“Topping Out” is one of the construction industry’s oldest customs. Typically, the last beam fitted into the exterior of a building is affixed with an American flag and an evergreen tree, to symbolize new growth. We found a native black oak tree to be more fitting to the Jamul Indian Village and the region.

Erica Pinto, Chairperson of Jamul Indian Village said, “This marks another milestone in the development of our gaming facility and path to economic independence.”

To date, approximately 20,000 cubic yards of concrete has been poured, enough concrete to fill six Olympic size swimming pools to a depth of six feet. Construction workers and the local building trades unions have completed over 500,000 work hours.

At the ceremony, newly appointed General Manager Richard St. Jean thanked attendees for their diligence and hard work who made the significant moment possible, including the Jamul Indian Village, C.W. Driver, members of the San Diego Building & Construction Trades Council, subcontractors, elected officials, and many others.

Dining and Entertainment at Hollywood Casino Jamul-San Diego

The Jamul Indian Village of California and Penn National Gaming recently unveiled the dining and entertainment concepts that will be inside Hollywood Casino Jamul-San Diego.

The first concepts include, among others:

  • Final Cut Steak & Seafood – a contemporary American steakhouse serving hand-cut to order USDA Prime Beef, fresh and local seafood, and an extensive wine list;
  • A noodle bar featuring authentic Asian flavors will be served in traditional and contemporary dishes;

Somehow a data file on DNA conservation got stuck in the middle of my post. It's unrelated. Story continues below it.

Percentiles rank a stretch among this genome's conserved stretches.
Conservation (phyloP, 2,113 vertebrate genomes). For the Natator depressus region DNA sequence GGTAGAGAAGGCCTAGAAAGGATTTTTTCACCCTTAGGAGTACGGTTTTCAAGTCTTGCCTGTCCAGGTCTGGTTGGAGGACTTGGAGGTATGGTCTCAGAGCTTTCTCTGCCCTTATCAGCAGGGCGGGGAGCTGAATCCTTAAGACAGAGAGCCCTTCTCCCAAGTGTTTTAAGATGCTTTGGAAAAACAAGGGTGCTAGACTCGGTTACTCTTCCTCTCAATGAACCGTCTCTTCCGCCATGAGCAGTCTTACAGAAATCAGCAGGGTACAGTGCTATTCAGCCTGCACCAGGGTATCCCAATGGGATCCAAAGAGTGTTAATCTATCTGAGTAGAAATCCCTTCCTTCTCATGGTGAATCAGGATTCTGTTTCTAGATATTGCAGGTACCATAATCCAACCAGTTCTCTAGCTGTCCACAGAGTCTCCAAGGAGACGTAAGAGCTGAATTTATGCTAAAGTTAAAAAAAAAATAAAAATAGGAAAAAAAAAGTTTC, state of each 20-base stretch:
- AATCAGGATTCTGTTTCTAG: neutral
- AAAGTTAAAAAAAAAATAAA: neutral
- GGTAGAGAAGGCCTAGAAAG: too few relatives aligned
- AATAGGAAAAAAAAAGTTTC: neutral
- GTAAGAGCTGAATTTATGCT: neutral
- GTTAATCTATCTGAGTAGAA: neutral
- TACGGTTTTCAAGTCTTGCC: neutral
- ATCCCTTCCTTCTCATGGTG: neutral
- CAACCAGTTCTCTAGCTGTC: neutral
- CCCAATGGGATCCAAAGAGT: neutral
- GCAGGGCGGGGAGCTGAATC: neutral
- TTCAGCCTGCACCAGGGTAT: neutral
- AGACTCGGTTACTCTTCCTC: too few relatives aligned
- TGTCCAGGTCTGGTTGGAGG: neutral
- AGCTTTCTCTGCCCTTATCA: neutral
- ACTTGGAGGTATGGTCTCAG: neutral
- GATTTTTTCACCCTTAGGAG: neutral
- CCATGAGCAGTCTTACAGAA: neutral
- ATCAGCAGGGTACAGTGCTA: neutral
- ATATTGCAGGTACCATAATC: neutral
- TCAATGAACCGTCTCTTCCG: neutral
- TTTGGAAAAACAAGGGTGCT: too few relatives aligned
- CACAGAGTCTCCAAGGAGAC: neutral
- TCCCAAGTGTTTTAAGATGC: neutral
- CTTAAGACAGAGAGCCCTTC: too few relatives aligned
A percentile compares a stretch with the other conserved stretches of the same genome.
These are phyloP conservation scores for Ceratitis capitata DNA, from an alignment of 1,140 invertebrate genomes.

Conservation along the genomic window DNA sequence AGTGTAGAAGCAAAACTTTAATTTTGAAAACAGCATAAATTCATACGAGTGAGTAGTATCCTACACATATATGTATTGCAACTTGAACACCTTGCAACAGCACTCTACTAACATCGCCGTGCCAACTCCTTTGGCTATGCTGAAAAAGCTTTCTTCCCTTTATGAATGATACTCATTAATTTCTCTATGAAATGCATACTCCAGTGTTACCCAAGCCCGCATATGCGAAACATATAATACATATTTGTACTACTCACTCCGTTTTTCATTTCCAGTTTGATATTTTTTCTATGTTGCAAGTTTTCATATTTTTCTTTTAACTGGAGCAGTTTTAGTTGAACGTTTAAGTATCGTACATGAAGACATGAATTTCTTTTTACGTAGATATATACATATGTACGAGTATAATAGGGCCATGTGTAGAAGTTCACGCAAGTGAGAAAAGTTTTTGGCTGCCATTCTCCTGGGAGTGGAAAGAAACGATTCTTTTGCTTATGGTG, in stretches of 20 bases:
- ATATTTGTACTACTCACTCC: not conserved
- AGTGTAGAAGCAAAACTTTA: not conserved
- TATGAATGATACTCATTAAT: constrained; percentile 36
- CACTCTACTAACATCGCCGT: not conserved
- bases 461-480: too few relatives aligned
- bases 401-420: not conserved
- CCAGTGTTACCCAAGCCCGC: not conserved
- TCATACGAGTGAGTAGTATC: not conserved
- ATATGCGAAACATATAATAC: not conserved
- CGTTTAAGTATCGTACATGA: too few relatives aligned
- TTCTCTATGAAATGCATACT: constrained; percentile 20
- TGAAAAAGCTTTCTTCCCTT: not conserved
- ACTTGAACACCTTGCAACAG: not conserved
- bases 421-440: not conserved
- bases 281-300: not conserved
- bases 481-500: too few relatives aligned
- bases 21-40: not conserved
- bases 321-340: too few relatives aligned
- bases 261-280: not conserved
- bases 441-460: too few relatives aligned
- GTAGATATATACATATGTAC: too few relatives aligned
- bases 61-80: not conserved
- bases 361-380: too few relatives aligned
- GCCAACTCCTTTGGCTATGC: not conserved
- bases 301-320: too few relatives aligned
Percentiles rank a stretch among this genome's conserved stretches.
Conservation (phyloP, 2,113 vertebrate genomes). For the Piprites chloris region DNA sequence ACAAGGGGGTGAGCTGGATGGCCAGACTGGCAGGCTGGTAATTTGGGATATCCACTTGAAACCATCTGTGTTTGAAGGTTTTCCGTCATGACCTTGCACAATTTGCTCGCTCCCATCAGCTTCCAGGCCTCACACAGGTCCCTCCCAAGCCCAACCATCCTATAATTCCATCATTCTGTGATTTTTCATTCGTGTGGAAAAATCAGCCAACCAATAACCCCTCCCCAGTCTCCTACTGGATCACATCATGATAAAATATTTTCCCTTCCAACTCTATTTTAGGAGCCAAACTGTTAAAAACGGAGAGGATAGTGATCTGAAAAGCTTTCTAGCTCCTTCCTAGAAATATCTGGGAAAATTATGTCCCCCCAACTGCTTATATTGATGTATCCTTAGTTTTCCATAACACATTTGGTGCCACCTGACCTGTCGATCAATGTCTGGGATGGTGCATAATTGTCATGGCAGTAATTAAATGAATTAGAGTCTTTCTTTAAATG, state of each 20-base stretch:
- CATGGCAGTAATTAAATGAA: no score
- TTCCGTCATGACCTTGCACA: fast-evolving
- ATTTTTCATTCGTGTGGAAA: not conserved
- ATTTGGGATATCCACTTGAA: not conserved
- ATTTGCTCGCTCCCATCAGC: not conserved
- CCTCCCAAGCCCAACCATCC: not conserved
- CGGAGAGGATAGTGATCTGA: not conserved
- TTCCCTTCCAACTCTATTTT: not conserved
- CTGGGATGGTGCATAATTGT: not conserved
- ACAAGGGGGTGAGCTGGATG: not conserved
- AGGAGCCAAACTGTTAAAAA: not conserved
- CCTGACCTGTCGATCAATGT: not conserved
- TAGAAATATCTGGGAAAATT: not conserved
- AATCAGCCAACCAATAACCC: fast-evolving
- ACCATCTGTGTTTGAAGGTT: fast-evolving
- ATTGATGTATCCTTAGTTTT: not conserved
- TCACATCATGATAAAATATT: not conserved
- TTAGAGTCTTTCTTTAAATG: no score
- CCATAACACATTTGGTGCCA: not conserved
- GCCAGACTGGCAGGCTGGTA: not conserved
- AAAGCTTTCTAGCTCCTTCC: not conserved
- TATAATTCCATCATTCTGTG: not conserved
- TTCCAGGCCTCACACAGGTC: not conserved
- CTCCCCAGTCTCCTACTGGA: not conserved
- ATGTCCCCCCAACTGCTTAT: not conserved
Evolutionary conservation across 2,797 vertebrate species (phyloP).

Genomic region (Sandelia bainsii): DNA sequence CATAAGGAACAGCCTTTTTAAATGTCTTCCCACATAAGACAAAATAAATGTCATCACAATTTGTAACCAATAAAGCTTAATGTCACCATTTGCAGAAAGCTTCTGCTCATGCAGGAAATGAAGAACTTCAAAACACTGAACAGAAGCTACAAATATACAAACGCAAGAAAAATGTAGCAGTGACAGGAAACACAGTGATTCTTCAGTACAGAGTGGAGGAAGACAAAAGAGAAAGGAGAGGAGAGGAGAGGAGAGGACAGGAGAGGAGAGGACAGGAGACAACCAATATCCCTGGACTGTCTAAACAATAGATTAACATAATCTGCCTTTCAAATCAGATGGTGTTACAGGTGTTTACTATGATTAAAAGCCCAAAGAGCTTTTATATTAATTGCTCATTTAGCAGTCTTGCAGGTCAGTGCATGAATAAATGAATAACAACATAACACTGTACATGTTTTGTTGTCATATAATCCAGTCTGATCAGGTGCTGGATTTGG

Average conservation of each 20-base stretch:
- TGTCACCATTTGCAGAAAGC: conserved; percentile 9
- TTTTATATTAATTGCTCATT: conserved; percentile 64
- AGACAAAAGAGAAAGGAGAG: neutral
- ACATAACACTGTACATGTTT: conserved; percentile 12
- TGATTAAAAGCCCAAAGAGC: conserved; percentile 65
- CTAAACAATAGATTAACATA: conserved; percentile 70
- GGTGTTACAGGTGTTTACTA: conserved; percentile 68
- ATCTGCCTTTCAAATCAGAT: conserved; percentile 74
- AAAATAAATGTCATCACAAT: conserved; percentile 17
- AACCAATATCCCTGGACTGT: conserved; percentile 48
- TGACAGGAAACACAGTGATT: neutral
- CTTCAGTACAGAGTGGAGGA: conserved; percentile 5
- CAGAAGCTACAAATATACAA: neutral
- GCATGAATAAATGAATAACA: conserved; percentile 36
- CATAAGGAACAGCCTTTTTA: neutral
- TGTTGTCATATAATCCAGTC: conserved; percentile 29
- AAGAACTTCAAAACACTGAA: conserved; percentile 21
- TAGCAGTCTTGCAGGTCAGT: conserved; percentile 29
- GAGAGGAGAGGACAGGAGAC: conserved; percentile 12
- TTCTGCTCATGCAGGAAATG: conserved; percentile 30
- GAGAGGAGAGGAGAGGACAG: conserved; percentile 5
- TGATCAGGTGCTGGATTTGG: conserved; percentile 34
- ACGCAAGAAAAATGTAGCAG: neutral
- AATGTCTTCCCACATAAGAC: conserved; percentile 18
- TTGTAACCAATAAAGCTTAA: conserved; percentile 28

• An upscale sports bar and posh lounge featuring national and regional entertainment located just steps away from the gaming action;
  • A roof-top beer garden highlighting local and international breweries with expansive views of the region; and,
  • A four-venue food court.

“These dining and entertainment offerings will provide customers a variety of top quality options in one place,” said Richard St. Jean, General Manager of Hollywood Casino Jamul-San Diego. “Importantly, it will also allow us to highlight products and entertainment from East County to promote the region to guests and drive visitation and sales to businesses throughout the area.”

JIV and Hollywood Casino Jamul-San Diego have created a Local Business Partnership Program and are reaching out to area businesses to identify products and services to sell and promote at the casino. To learn how you can become a Local Business Partner, please contact JIV: jamulindianvillage.com/contact

Hundreds of Jobs Coming to East County

The emails keep pouring in about the jobs coming to East County! We look forward to meeting all of you and providing information on how to apply when the employment process begins later this year. In the interim, we’d like to share more about the variety of positions that will be offered at Hollywood Casino Jamul-San Diego.
This month’s e-newsletter highlights the Slot Technician and Service Attendant positions. View information about all types of jobs at: jamulindianvillage.com/careers

Slot Technician

As a Slot Technician, your primary focus will be on keeping the slot machines running. We’re looking for someone who is customer service-oriented and has a strong technical aptitude. Key responsibilities include:

  • Troubleshooting and repairing all related equipment
  • Performing repairs and preventative maintenance of all slot marching, and other technical equipment
  • Monitoring equipment are in proper working order
  • Completing all regulatory and company operational logs or forms
  • Providing a positive customer experience

Slot Service Attendant

As a Slot Service Attendant, your role will include extensive guest interaction, with your primary focus on star treatment for all of our guests. Key responsibilities include:

  • Informing guests about all promotions and casino activities
  • Processing payouts
  • Investigating and resolving issues
  • Troubleshooting any issues with tickets or printer problems